Godzilla calmed for a moment, though it still felt like I was sitting on a giant firecracker waiting to go off. “I’m gonna lift his head up to you,” Jimmy told me in a voice that seemed insanely calm. “Grab the tape on both sides. Now hold his head up. Don’t pull it back too far! You got it.”

And there we were: Man triumphs over giant killer reptile! Well, three men and six inches of tape, for three seconds, anyway. “You gotta have a lot of upper-body strength to do this kind of job,” Jimmy confided to me, one alligator wrestler to another. “And a low IQ.”

Secrets of gator wrestling

Now that I’m part of the Brotherhood of Alligator Wrestlers, my editors would like me to dish on some of our secrets. I was a little worried about committing a security breach, but Jimmy and Paul said not to worry, if I give away too much they’ll just kill anybody who reads it.

Q. What about alligator poop?

“It’s not bad,” says Jimmy, who had to clean up a lot of it at the Seminole Native Village in Hollywood before his bosses let him wrestle his first gator. (At age 11!) “It’s real white and it’s real chalky. Alligators, their digestive system is so good, they digest everything into a white powder. There’s no fur or feathers or anything left.”

Q. What kind of lunatic would wrestle gators for a living?

The kind that gets too seasick to wrestle sharks. “I used to catch lemon sharks with my bare hands and tag them for a researcher,” says Paul. “To be honest, that was more of a cowboy thing. I was trying to be as crazy as possible. But I threw up too much. A cameraman friend of mine said, ‘You might be better off in the swamps. No one gets seasick there.’ And that’s when I found out about gators.”

Q. Gators are really fast, aren’t they?

“For some reason, everybody and their mother thinks gators can run 30 miles an hour,” says Paul. “I have no idea why. A gator’s top speed is 10 or 11 miles an hour. And that’s for maybe 10 yards. Then he needs a nap and a bowl of Wheaties.”

Q. But if a gator does start chasing you, the best way to flee is by running in zig-zags, right?

Yes, if your life’s ambition is to be a gator’s breakfast. “Trust me, you do not have to run zig-zag,” says Jimmy, who accumulated seven gator bites while researching it. “We’ve found that by running a straight line, you get a lot farther away, a lot quicker.”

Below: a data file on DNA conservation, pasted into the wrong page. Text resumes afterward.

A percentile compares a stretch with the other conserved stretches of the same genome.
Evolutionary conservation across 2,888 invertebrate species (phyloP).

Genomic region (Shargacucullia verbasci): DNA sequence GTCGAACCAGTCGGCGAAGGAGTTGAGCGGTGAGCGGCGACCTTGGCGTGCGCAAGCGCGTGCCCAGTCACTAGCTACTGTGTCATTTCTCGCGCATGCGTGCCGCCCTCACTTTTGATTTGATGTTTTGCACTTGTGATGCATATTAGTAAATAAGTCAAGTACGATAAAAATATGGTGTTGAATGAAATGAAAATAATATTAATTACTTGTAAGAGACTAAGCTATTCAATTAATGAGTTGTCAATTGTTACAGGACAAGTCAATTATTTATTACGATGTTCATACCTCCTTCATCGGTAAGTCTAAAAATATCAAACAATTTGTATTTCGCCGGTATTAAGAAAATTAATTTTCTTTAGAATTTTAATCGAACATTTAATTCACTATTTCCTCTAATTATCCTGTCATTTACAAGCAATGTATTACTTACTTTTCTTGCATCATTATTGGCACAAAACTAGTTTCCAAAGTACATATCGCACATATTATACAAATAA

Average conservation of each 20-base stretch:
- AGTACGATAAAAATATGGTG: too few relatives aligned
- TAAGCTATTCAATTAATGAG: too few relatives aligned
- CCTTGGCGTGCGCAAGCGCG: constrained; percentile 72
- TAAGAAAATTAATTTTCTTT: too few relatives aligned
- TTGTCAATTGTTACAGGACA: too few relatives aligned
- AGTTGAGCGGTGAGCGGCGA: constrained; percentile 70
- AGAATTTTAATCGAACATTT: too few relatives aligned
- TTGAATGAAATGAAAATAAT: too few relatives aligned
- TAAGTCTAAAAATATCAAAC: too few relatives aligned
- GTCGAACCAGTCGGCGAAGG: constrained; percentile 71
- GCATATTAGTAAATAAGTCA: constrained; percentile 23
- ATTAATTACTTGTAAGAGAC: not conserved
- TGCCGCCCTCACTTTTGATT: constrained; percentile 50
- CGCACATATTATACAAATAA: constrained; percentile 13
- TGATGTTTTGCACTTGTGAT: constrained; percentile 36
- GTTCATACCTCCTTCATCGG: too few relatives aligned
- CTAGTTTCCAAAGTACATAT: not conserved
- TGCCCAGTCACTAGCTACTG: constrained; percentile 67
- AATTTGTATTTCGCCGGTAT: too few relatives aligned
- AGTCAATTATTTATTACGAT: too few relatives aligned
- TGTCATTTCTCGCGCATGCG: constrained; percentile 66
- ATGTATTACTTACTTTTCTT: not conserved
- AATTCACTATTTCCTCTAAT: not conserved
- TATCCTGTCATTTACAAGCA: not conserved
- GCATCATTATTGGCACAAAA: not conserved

Q. Isn’t the danger of gators exaggerated? They don’t really see humans as food, do they?

“That’s true as far as it goes,” agrees Paul. “They’re not going to climb out of the water, sneak into your house and eat you while you’re sleeping. But if you’re in the water, all he sees is your head. You’re just a duck with a funny haircut.”

Q. When gators mate, is it romantic?

More like closing time at a South Beach club. “A male alligator won’t breed with just any other alligator he sees,” says Jimmy. “We’ve put alligators into enclosures with other gators [during mating season] and the male alligators have almost killed the females.... Then we put him in with another female, and he mates with her immediately. They’re kind of picky.”

Q. Are gators very religious?

No, but gator wrestlers tend to be. “People think I’m a Jesus freak, but if you’re going to put your head in a gator’s mouth, it’s good to have a backup plan,” says Paul. “I’ve been bitten in the head five times, and I’m still here. Either God listens to my prayers, or I just taste like crap.”

Q. You really can’t see the tape in that picture of you wrestling the gator.

Tape? What tape? Real men don’t need no stinking tape.